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Thuja plicata (Western red cedar)
Cressler, Alan

Thuja plicata

Thuja plicata Donn ex D. Don

Western Red Cedar, Western Arborvitae, Canoe Cedar

Cupressaceae (Cypress Family)



USDA Native Status: L48 (N), AK (N), CAN (N)

Western Arborvitae or Western Red Cedar is a narrow, pyramidal to squat-statured tree, buttressed at the base, tapering upward to a simple or divided apex. It usually maintains its lower branches. The evergreenís typical height is 50-75 ft., but it can grow to 200 ft. The aromatic foliage is bright green and scale-like, forming horizontal sprays which bronzes to crimson-purple in winter. Large to very large tree with tapering trunk, buttressed at base, and with a narrow, conical crown of short, spreading branches drooping at ends; foliage is resinous and aromatic.

Particularly resistant to rot, Western Red Cedar is the chief wood for shingles and one of the most important for siding, utility poles, fenceposts, paneling, outdoor-patio construction, and boatbuilding. Indians of the Northwest Coast carved their famous totem poles and split lumber for their lodges from this durable softwood. The name "Canoe Cedar" refers to the special war canoes hollowed out of giant trunks. Indians also used the wood for boxes, batons, and helmets and the fibrous inner bark for rope, roof thatching, blankets, and cloaks. The largest Western Red Cedar measures 21' (6.4 m) in diameter, ranking second only to the Giant Sequoia (Sequoiadendron giganteum) among native trees; however, this species is not among the tallest.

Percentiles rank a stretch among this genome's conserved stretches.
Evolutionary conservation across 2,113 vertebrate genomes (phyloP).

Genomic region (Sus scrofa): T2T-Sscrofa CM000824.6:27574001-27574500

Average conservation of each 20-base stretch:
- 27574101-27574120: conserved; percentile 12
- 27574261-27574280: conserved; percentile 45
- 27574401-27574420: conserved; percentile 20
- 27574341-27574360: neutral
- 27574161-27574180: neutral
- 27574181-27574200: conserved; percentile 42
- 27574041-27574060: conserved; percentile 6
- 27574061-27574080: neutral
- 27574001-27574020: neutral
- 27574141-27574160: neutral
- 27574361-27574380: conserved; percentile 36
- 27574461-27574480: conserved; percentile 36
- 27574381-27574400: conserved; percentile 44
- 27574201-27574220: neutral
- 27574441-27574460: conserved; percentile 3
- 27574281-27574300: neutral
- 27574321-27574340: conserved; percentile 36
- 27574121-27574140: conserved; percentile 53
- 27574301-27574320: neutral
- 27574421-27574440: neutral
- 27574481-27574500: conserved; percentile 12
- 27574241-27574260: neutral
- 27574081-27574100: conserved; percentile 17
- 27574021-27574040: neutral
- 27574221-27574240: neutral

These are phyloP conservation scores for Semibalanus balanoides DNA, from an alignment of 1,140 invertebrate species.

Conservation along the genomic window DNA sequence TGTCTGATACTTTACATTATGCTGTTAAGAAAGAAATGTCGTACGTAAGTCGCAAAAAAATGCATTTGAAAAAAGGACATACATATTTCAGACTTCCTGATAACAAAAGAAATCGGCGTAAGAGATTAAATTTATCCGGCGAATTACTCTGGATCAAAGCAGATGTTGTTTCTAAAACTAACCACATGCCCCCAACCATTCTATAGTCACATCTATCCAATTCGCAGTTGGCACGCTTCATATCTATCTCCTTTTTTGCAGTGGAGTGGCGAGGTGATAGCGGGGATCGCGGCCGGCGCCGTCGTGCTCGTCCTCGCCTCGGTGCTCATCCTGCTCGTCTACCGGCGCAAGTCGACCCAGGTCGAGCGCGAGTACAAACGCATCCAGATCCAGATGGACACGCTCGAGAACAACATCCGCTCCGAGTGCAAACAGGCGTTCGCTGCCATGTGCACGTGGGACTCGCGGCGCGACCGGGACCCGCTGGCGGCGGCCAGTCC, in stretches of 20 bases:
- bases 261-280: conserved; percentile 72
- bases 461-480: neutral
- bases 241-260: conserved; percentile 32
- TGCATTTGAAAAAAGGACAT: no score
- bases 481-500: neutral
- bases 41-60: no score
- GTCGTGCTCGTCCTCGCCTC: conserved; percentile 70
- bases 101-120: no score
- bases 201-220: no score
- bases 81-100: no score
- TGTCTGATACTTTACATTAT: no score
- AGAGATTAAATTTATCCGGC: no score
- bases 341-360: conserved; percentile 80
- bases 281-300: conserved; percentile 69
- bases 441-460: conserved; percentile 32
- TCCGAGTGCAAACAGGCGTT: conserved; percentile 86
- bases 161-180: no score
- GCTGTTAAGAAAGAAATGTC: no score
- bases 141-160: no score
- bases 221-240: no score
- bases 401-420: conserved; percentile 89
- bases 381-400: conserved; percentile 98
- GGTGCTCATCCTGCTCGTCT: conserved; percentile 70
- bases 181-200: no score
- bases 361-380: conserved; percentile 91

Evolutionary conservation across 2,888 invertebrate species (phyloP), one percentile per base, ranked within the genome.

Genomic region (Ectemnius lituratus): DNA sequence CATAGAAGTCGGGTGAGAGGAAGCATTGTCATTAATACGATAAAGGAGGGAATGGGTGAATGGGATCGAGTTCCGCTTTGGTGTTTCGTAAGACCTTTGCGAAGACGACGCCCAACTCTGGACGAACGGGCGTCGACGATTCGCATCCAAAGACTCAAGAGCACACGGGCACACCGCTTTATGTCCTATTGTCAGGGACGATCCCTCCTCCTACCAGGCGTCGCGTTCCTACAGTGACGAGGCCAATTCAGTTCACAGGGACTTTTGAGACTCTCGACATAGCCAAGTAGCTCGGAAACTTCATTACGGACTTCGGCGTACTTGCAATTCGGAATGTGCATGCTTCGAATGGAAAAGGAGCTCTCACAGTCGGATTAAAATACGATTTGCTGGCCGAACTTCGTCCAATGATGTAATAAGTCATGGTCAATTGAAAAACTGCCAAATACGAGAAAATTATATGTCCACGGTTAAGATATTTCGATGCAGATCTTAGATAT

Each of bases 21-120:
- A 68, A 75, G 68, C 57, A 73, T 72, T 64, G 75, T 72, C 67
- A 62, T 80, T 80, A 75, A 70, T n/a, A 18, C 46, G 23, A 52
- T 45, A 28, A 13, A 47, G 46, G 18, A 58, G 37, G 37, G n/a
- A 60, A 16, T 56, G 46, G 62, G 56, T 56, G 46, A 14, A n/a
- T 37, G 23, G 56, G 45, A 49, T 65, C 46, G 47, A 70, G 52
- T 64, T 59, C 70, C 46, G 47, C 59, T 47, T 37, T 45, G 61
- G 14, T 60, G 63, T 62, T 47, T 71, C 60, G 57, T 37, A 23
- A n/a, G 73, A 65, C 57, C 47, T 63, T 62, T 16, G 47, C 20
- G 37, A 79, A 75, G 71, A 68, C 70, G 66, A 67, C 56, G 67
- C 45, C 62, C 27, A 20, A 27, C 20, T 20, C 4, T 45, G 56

From the Image Gallery

1 photo(s) available in the Image Gallery

Plant Characteristics

Duration: Perennial
Habit: Tree
Leaf Retention: Evergreen
Leaf Complexity: Simple
Fruit Type: Cone
Size Notes: Up to about 200 feet tall.
Leaf: Green

Bloom Information

Bloom Color: Red , Purple
Bloom Time: Apr


USA: AK , CA , ID , MT , OR , WA
Canada: AB , BC
Native Distribution: S. AK, s. to n. CA & n.w. MT
Native Habitat: Moist flats; river banks; swamps

Growing Conditions

Water Use: Medium
Light Requirement: Part Shade , Shade
Soil Moisture: Moist , Wet
CaCO3 Tolerance: Medium
Soil Description: Moist, slightly acidic soils.
Conditions Comments: Western red cedar is a very useful, ornamental conifer. It responds nicely to pruning and is sometimes used as hedge material. It has a slow to medium growth rate, is susceptible to bagworm and heart rot, and is pH adaptable.


Use Other: First Nations of the Pacific coast carved totem poles out of this tree. (Hosie)
Attracts: Butterflies
Larval Host: Rosner's Hairstreak (Callophrys rosneri)


Description: Cuttings taken in Dec. or Jan. and treated with hormone root very well. Western cedar is also easily grown from layers or seeds. Occasional dormant seeds are found which require stratification.
Seed Treatment: Stratify at 34-41 degrees for 30-60 days. No treatment may give satisfactory results.
Commercially Avail: yes

Find Seed or Plants

View propagation protocol from Native Plants Network.

National Wetland Indicator Status

This information is derived from the U.S. Army Corps of Engineers National Wetland Plant List, Version 3.1 (Lichvar, R.W. 2013. The National Wetland Plant List: 2013 wetland ratings. Phytoneuron 2013-49: 1-241). Click here for map of regions.

From the National Organizations Directory

According to the species list provided by Affiliate Organizations, this plant is on display at the following locations:

Santa Barbara Botanic Garden - Santa Barbara, CA


Bibref 841 - Native Alternatives to Invasive Plants (2006) Burrell, C. C.

Search More Titles in Bibliography

Web Reference

Webref 38 - Flora of North America (2019) Missouri Botanical Garden, St. Louis, MO & Harvard University Herbaria, Cambridge, MA.

Additional resources

USDA: Find Thuja plicata in USDA Plants
FNA: Find Thuja plicata in the Flora of North America (if available)
Google: Search Google for Thuja plicata


Record Modified: 2023-03-23
Research By: TWC Staff

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